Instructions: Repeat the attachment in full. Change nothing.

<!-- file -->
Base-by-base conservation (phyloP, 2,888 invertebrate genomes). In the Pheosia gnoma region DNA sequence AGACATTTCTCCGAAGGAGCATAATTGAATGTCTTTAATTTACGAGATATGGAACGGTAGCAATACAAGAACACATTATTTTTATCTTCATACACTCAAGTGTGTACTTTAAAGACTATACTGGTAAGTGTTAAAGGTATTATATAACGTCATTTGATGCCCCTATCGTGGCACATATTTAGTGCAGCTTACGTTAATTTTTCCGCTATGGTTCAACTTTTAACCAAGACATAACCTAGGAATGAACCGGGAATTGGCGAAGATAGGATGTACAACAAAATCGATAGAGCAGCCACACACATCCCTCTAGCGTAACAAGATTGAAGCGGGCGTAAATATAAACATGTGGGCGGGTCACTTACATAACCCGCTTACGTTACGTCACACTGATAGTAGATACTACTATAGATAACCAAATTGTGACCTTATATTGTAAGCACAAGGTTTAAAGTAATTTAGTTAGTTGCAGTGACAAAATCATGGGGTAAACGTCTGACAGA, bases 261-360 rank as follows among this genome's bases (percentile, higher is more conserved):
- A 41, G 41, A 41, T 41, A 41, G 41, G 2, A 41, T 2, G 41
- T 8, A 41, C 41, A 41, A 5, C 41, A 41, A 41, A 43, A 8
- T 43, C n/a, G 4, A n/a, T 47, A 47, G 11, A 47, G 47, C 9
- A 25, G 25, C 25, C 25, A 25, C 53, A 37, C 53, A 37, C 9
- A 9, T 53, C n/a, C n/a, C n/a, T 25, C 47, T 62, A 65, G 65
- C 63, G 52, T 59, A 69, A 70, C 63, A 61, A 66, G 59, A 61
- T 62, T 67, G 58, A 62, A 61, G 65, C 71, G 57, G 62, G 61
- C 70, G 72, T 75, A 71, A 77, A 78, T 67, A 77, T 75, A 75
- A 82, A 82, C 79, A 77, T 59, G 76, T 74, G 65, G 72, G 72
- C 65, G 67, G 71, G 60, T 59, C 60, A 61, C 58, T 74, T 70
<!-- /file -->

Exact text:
Base-by-base conservation (phyloP, 2,888 invertebrate genomes). In the Pheosia gnoma region DNA sequence AGACATTTCTCCGAAGGAGCATAATTGAATGTCTTTAATTTACGAGATATGGAACGGTAGCAATACAAGAACACATTATTTTTATCTTCATACACTCAAGTGTGTACTTTAAAGACTATACTGGTAAGTGTTAAAGGTATTATATAACGTCATTTGATGCCCCTATCGTGGCACATATTTAGTGCAGCTTACGTTAATTTTTCCGCTATGGTTCAACTTTTAACCAAGACATAACCTAGGAATGAACCGGGAATTGGCGAAGATAGGATGTACAACAAAATCGATAGAGCAGCCACACACATCCCTCTAGCGTAACAAGATTGAAGCGGGCGTAAATATAAACATGTGGGCGGGTCACTTACATAACCCGCTTACGTTACGTCACACTGATAGTAGATACTACTATAGATAACCAAATTGTGACCTTATATTGTAAGCACAAGGTTTAAAGTAATTTAGTTAGTTGCAGTGACAAAATCATGGGGTAAACGTCTGACAGA, bases 261-360 rank as follows among this genome's bases (percentile, higher is more conserved):
- A 41, G 41, A 41, T 41, A 41, G 41, G 2, A 41, T 2, G 41
- T 8, A 41, C 41, A 41, A 5, C 41, A 41, A 41, A 43, A 8
- T 43, C n/a, G 4, A n/a, T 47, A 47, G 11, A 47, G 47, C 9
- A 25, G 25, C 25, C 25, A 25, C 53, A 37, C 53, A 37, C 9
- A 9, T 53, C n/a, C n/a, C n/a, T 25, C 47, T 62, A 65, G 65
- C 63, G 52, T 59, A 69, A 70, C 63, A 61, A 66, G 59, A 61
- T 62, T 67, G 58, A 62, A 61, G 65, C 71, G 57, G 62, G 61
- C 70, G 72, T 75, A 71, A 77, A 78, T 67, A 77, T 75, A 75
- A 82, A 82, C 79, A 77, T 59, G 76, T 74, G 65, G 72, G 72
- C 65, G 67, G 71, G 60, T 59, C 60, A 61, C 58, T 74, T 70